Sergey Mohov's Dédale [$0.99] is a game of wide open mazes set down with brilliant white tiles. You flit from tile to tile as a colorful butterfly, leaving your own trail of color behind you. It is, in a word, tranquil. It's also occasionally hair-tearingly frustrating, but only when you just can't win.
You may have played games like this before; Dédale relies on that foreknowledge. It doesn't fuss with in-depth tutorials. You have a blank canvas of white tiles in front of you. Once you decide where to touch down, each tile you pass over changes colors. You have the context for this. You know what to do.
Is maze the best word for these puzzles? They have no beginning but the one you choose, no end but the moment you've painted every tile. The only walls are the gaps in the levels design, and the ones you create yourself with the colored tiles that trail behind your little butterfly. But don't be fooled: that starting point, that ending point, those walls are all there. You just can't see them until you find the right path. Choose poorly and you're left with trailing, unpainted pathways, inaccessible islands of abandoned white tiles, and the bitter taste of failure.
Each level is accompanied by gentle, ambient backing tracks by Fractures. Each move you make plinks out a piano note. Between these things, the butterfly, and the pretty colors, Dédale is downright meditative at times.
I could see this game as great stress-relief— at least, right up until the moment you can't find a solution. Thankfully, Mohov has left emergency exits in case of frustration. There is a carefully limited level skip that only seems to work if you haven't made a move. Odd choice, that. More helpfully, you can hit a button at any point to show you the recommended starting tile. It spoils a bit of the fun, but it can also be a lifesaver. Use it wisely. If only there was an undo button there would be nothing standing between this game and inner peace.
You probably won't have cause to get frustrated early on. It isn't terribly challenging to complete a standard level, no matter how twisted its corridors become. Then special tiles start getting scattered throughout, and things get more difficult. Clear tiles must be passed over twice, once to solidify them and a second time to paint them. Not only does this multiply the possible paths, it makes it that much harder to tell where to begin. Then there are the arrow-imprinted tiles. You can feel free to ignore them, or you can flip them and use them. Deciding which approach to take turns Dédale into much more of a puzzle.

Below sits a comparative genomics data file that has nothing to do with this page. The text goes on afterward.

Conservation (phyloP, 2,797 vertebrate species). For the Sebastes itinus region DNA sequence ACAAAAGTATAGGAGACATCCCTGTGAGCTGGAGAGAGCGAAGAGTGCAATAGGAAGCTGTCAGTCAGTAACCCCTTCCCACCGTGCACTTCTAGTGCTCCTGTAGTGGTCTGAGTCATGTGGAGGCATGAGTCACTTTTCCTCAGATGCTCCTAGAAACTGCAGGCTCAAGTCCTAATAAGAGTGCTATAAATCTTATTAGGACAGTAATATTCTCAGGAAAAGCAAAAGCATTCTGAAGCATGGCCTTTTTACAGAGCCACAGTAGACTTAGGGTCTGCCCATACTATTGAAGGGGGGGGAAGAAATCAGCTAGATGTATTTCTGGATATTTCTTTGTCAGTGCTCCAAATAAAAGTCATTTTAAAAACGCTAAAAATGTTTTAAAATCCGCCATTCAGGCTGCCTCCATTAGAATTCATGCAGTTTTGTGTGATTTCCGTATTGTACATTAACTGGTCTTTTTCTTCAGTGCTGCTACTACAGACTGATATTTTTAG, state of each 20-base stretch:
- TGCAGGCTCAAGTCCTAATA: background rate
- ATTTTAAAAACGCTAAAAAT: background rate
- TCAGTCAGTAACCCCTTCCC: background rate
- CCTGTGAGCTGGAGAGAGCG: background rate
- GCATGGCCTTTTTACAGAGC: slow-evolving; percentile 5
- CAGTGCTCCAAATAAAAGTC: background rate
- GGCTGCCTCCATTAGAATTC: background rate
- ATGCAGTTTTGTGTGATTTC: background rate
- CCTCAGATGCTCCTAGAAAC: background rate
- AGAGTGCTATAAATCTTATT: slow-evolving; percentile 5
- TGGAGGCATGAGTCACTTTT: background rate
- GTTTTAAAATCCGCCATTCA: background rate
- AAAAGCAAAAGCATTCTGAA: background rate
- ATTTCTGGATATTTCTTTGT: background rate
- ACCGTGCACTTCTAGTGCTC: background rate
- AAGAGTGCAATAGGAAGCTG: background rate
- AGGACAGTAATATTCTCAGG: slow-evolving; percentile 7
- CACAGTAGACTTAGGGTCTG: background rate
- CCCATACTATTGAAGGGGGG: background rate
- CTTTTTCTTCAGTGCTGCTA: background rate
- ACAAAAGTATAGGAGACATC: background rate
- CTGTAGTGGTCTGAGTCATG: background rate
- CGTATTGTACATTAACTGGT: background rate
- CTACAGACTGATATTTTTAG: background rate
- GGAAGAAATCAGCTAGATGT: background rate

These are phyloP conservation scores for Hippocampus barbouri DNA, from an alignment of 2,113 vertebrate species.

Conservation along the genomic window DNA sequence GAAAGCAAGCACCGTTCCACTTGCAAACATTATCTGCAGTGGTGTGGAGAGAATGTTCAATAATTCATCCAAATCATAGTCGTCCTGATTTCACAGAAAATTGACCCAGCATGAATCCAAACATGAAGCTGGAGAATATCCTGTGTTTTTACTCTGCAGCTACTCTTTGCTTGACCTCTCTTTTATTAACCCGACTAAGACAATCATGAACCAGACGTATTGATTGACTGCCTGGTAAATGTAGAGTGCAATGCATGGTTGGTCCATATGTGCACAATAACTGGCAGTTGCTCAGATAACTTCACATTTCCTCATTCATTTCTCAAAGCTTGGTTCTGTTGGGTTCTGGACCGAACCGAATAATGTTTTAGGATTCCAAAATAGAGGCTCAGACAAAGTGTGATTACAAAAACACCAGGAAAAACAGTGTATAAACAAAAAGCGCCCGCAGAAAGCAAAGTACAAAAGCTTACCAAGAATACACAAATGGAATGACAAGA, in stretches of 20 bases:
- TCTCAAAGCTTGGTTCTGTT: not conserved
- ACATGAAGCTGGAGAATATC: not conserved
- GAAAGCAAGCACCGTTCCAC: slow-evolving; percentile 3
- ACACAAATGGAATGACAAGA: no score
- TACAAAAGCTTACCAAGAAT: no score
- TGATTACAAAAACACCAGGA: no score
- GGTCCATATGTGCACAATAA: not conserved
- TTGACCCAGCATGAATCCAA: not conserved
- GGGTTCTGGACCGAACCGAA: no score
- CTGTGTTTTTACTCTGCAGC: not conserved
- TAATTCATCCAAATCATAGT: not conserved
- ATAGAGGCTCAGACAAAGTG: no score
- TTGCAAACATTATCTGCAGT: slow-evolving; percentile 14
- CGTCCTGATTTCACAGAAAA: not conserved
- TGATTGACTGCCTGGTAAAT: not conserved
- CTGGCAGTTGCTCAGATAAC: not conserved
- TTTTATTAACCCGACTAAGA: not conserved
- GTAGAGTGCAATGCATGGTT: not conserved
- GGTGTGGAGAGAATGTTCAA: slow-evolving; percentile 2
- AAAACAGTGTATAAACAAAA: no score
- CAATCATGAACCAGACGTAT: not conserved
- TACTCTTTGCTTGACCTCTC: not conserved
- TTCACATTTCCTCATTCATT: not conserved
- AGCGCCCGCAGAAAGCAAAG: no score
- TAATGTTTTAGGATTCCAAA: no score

There are 100 handcrafted levels to paint your way through, hours of content that ranges from mindless to mind-bending. Some of those are wasted on the terribly simple levels that introduce each new world, but there is always leads to a good challenge by the end. Others are a special treat, with layouts that resemble certain old friends. For a chance of pace, you can also futz around with the Dédale-O-Matic, which procedurally generates basic levels. A gimmick, yes, though it's a laugh to see how awkward these non-curated levels can be. For more legitimate longevity, the developer tells us that Game Center support is on its way in the next update.
There is a backdrop of familiarity to everything Dédale does, but it does a great job with mechanics most of us know by heart. The puzzles offer a good challenge without becoming painful, and the special tiles add some clever twists. And on the way to teasing your brain, Dédale takes you away from your troubles. Who couldn't use a few moments of calm?
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